THE LIVING WORLD
Unit Five. Evolution of Animal Life
21. How Humans Evolved
21.2. How the Apes Evolved
Hominoids evolved from anthropoid ancestors. Hominoids include the apes and the hominids (humans and their direct ancestors). The living apes consist of the gibbons (Hylobates), orangutans (Pongo), gorillas (genus Gorilla), and chimpanzees (Pan). Apes have larger brains than monkeys, and they lack tails. With the exception of the gibbon, which is small, all living apes are larger than any monkey. Apes exhibit the most adaptable behavior of any mammal except human beings. Once widespread in Africa and Asia, apes are rare today, living in relatively small areas. No apes ever occurred in North or South America.
Which Ape Is Our Closest Relative?
Studies of ape DNA have explained a great deal about how the living apes evolved. The Asian apes evolved first. The line of apes leading to gibbons diverged from other apes about 15 million years ago, whereas orangutans split off about 10 million years ago. Neither are closely related to humans.
The African apes evolved more recently, between 6 and 10 million years ago. These apes are the closest living relatives to humans. Chimpanzees are more closely related to humans than gorillas are; chimpanzees diverged from the ape line less than 6 million years ago. Because this split was so recent, the genes of humans and chimpanzees have not had time to evolve many differences—humans and chimpanzees share 98.6% of their nuclear DNA, a level of genetic similarity normally found between sibling species of the same genus! Gorilla DNA differs from human DNA by about 2.3%. This somewhat greater genetic difference reflects the greater time since the gorilla lineage evolved, around 8 million years ago.
Comparing Apes to Hominids
The common ancestor of apes and hominids is thought to have been an arboreal climber. Much of the subsequent evolution of the hominoids reflected different approaches to locomotion. Hominids became bipedal, walking upright, while the apes evolved knuckle-walking, supporting their weight on the back sides of their fingers (monkeys, by contrast, use the palms of their hands).
Humans depart from apes in several areas of anatomy related to bipedal locomotion. Because humans walk on two legs, their vertebral column (the bones highlighted in green in figure 21.2) is more curved than an ape’s, and the human spinal cord exits from the bottom rather than the back of the skull (see where the green vertebral column joins to the yellow skull). The human pelvis (in blue) has become broader and more bowl-shaped, with the bones curving forward to center the weight of the body over the legs. The hip, knee, and foot (in which the human big toe no longer splays sideways) have all changed proportions.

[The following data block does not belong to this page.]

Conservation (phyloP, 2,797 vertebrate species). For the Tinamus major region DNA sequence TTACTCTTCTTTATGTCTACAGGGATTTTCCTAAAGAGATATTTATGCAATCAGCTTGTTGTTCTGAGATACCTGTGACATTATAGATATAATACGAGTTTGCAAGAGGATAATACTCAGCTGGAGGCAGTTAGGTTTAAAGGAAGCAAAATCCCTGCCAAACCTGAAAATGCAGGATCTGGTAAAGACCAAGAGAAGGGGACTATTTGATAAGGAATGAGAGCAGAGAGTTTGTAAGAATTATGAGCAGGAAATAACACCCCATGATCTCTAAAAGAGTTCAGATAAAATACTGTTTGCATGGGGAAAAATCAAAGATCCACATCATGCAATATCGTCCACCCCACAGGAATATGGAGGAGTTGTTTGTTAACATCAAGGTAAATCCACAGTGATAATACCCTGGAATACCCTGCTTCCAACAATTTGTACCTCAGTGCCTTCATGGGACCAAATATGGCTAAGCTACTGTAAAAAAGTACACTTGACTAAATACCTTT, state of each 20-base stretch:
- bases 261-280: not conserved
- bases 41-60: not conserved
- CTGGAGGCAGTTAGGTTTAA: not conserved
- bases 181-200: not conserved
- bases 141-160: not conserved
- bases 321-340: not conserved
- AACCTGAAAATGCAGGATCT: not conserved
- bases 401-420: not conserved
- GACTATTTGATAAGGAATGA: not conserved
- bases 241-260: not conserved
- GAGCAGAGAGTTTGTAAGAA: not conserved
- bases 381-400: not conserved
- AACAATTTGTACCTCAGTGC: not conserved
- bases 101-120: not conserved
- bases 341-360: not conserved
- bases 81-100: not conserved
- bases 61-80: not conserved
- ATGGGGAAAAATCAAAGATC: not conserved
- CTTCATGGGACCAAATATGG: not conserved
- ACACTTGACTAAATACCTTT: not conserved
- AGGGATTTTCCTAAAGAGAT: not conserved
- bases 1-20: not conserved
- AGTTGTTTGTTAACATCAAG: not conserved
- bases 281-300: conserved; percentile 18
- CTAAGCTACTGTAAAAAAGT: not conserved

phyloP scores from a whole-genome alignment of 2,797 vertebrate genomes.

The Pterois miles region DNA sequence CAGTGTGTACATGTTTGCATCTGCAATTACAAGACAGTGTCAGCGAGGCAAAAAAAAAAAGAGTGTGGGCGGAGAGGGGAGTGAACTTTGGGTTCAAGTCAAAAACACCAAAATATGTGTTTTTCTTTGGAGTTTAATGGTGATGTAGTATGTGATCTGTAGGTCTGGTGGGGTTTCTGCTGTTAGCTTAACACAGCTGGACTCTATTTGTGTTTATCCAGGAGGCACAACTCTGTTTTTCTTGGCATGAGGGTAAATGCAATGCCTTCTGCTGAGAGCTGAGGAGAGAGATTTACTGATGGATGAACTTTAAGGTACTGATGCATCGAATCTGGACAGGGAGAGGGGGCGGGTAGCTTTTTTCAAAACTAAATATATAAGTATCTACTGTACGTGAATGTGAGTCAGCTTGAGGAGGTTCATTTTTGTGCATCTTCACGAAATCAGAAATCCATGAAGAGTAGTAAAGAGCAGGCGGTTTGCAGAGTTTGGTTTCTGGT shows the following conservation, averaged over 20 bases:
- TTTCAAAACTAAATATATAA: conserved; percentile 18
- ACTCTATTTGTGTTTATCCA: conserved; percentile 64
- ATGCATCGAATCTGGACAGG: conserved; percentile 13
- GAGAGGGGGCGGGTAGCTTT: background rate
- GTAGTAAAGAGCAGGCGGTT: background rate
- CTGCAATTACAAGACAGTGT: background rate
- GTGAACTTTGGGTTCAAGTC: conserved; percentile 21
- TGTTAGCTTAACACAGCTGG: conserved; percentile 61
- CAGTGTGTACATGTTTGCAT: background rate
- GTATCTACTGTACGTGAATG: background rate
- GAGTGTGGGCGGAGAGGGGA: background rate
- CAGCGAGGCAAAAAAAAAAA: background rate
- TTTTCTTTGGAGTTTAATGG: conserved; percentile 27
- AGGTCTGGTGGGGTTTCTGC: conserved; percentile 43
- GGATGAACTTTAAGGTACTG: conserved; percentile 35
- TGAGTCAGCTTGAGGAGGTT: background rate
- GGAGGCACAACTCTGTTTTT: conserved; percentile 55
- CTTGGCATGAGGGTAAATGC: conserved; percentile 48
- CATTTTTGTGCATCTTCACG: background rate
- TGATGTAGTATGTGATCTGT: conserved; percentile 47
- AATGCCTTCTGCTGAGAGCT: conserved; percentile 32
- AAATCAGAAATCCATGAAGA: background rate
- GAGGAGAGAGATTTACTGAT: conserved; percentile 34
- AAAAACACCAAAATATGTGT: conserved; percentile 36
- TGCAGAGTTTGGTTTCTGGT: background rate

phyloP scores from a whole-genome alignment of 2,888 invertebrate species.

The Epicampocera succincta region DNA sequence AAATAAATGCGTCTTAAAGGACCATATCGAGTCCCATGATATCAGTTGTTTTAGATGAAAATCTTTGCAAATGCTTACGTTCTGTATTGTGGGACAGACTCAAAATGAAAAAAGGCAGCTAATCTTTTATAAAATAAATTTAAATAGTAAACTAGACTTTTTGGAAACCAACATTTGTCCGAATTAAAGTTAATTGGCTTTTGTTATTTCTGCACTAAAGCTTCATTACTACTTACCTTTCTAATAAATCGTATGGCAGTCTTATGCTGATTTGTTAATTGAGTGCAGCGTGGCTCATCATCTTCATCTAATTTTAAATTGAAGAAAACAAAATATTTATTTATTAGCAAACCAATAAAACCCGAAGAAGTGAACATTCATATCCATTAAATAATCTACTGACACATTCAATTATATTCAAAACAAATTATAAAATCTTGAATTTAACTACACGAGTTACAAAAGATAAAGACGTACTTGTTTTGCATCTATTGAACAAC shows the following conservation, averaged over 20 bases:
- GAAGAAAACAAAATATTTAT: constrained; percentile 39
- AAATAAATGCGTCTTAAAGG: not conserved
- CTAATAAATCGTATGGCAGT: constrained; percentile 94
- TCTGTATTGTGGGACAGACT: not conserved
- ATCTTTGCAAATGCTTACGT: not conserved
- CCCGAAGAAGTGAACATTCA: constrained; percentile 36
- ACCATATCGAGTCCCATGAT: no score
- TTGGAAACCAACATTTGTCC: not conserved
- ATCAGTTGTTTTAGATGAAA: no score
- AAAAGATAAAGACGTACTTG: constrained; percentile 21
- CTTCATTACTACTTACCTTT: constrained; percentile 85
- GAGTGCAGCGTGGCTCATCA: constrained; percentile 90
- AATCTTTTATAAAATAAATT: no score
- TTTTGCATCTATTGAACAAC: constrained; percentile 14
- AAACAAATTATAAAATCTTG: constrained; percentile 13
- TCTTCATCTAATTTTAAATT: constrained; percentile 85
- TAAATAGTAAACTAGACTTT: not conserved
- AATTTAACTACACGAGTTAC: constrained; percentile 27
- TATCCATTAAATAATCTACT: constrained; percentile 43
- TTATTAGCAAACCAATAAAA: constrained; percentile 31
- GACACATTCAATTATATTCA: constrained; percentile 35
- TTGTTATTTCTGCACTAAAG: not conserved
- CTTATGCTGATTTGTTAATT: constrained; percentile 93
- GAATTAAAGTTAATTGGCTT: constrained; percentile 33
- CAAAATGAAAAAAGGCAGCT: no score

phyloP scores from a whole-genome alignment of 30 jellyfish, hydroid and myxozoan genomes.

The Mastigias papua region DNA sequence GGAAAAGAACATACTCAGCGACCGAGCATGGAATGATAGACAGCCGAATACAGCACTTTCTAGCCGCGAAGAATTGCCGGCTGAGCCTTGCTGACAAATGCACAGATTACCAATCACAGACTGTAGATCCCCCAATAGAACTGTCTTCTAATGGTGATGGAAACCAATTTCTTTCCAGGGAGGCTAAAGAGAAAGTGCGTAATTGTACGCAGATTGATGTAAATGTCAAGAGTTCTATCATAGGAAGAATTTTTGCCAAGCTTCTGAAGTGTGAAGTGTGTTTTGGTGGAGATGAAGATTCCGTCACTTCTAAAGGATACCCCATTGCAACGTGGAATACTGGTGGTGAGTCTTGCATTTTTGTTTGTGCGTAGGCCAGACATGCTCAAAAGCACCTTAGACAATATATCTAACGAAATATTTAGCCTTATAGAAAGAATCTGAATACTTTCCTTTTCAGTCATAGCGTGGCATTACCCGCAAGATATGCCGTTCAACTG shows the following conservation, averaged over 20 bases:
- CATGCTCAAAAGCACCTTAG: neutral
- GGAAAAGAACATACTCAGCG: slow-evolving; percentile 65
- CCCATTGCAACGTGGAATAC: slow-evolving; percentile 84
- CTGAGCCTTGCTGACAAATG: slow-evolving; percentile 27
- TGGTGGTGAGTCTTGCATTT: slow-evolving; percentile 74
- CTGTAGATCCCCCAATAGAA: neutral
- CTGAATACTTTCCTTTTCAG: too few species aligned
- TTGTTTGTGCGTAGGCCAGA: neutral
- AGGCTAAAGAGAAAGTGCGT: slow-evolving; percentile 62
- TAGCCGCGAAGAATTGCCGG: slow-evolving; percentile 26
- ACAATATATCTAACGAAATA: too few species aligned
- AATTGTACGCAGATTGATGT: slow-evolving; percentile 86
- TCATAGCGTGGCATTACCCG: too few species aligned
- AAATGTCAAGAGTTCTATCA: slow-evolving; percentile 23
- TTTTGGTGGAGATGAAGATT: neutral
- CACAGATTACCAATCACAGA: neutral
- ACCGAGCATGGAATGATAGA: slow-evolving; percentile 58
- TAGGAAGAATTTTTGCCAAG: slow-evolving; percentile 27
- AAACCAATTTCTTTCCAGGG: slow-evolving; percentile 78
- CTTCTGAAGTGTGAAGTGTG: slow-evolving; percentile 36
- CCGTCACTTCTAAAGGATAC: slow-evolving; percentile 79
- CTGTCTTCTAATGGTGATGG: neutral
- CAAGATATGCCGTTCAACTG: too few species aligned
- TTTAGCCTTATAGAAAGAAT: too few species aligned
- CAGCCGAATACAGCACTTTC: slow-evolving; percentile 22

Figure 21.2. A comparison of ape and hominid skeletons.
Early humans, such as australopithecines, were able to walk upright because their arms were shorter, their spinal cord exited from the bottom of the skull, their pelvis was bowlshaped and centered the body weight over the legs, and their femurs angled inward, directly below the body, to carry its weight.
Being bipedal, humans carry much of the body’s weight on the lower limbs, which constitute 32% to 38% of the body’s weight and are longer than the upper limbs; human upper limbs do not bear the body’s weight and make up only 7% to 9% of human body weight. African apes walk on all fours, with the upper and lower limbs both bearing the body’s weight; in gorillas, the longer upper limbs (in purple) account for 14% to 16% of body weight, the somewhat shorter lower limbs for about 18%.
Key Learning Outcome 21.2. Apes and hominids arose from anthropoid ancestors. Among living apes, chimpanzees are the most closely related to humans.